WASHINGTON – A common narrative cited in discussions about the opioid crisis – that a medical patient is prescribed painkillers, gets addicted and dies of an overdose – is a myth, an expert on the topic argued Wednesday.
During a discussion at the Cato Institute, Phoenix-based general surgeon Jeffrey Singer cited studies from the Centers for Disease Control and Prevention, JAMA Psychiatry and various municipalities supporting his claim. According to the CDC, the opioid-related overdose death rate for patients prescribed pain medication by doctors is 0.2 percent. A 2014 JAMA study showed that out of 136,000 patients treated for opioid overdoses in emergency rooms around the country, 13 percent involved chronic pain patients.
And though the U.S. recorded 33,000 opioid-related overdose deaths (including heroin) in 2015, Singer said that the vast majority of those deaths can be attributed to people mixing narcotics with other substances. New York City reported in 2013 that 94 percent of its residents who died from heroin or opioid abuse had multiple drugs in their system.
“It’s not like doctors are prescribing a painkiller for a patient in pain, who then gets hooked and becomes a heroin addict. That’s not the usual way,” Singer said.
While lawmakers like Sens. Joe Manchin (D-W.Va.) and Rob Portman (R-Ohio) grapple with skyrocketing overdose rates in their states and potential policies to address the issue, Singer had a piece of advice: Let doctors prescribe pain medication at their discretion, without strict oversight from regulators. Singer argued that policies limiting and monitoring opioid prescriptions have a chilling effect on treatment, to the point where doctors are afraid to prescribe too much, which leads to patients seeking illicit alleviation on the black market and heroin use. By Singer’s estimate, doctors, who are morally obligated to serve their patients’ best interests, are the best judges when it comes to opioid prescriptions.
Joining Singer was Adam Bates, a policy analyst for Cato’s Project on Criminal Justice and a member of the Oklahoma Bar Association. He spoke from the perspective of law enforcement while raising several issues with America’s war on drugs, which to date has cost more than $1 trillion. He argued that prohibition creates more danger for drug use, while blasting Attorney General Jeff Sessions’ stance that the U.S. should ramp up the war on drugs. America’s top cop has called the drug trade inherently violent.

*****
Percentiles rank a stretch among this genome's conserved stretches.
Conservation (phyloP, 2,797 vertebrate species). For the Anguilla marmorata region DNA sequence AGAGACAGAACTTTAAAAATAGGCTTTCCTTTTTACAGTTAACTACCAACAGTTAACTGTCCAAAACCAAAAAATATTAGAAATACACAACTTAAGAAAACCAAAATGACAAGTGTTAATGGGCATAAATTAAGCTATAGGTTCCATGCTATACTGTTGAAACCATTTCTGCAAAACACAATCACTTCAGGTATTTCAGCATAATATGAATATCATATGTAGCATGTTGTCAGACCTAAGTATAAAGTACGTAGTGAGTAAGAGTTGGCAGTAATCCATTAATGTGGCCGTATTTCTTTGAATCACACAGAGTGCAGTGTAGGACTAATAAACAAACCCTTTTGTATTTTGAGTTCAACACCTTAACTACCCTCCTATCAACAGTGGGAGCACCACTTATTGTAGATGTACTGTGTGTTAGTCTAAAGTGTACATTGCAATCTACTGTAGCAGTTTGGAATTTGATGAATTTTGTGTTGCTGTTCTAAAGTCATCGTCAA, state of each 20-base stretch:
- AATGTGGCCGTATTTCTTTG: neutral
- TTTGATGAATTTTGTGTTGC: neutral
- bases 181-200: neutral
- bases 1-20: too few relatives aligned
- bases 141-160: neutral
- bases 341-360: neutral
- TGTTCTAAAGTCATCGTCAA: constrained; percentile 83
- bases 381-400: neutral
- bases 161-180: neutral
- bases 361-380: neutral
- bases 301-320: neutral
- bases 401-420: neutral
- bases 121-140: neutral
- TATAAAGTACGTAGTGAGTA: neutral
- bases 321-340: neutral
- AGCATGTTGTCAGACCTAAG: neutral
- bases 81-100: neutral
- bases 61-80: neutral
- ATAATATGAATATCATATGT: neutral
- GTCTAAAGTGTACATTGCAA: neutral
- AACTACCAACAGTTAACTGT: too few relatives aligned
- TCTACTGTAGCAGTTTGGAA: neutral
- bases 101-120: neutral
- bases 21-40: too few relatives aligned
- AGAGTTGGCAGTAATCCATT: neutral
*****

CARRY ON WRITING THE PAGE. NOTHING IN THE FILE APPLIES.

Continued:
Bates agreed that the drug trade is unacceptably violent, but he said it’s because of the legal crackdown, not anything inherent in the substances or the people involved. Drug traffickers are unable to settle their disputes in a formal setting like a court of law, so they settle their disputes in the streets with weapons. It’s no different, Bates said, than the bootleggers who terrorized cities in the 1920s, settling their disagreements with Tommy Guns. With the lifting of alcohol prohibition, alcohol cartels have disappeared, he said, and that’s because there’s no way for them to compete with legal alcohol dispensers.
“If you told Anheuser-Busch they were involved in an inherently violent business, they would laugh in your face,” Bates said.
While there were 33,000 opioid-related overdose deaths in 2015, there are about 90,000 alcohol-related deaths each year in the U.S. An endless stream of arguments can be made about the dangers of each substance, but Bates believes the illegality and stigmas that come along with drugs have only made them more dangerous.
“There’s no movement to re-prohibit alcohol,” Bates said. “We’ve already been there, and we already figured out that that doesn’t work and that just throwing people in cages for consuming or manufacturing alcohol is not a good policy solution.”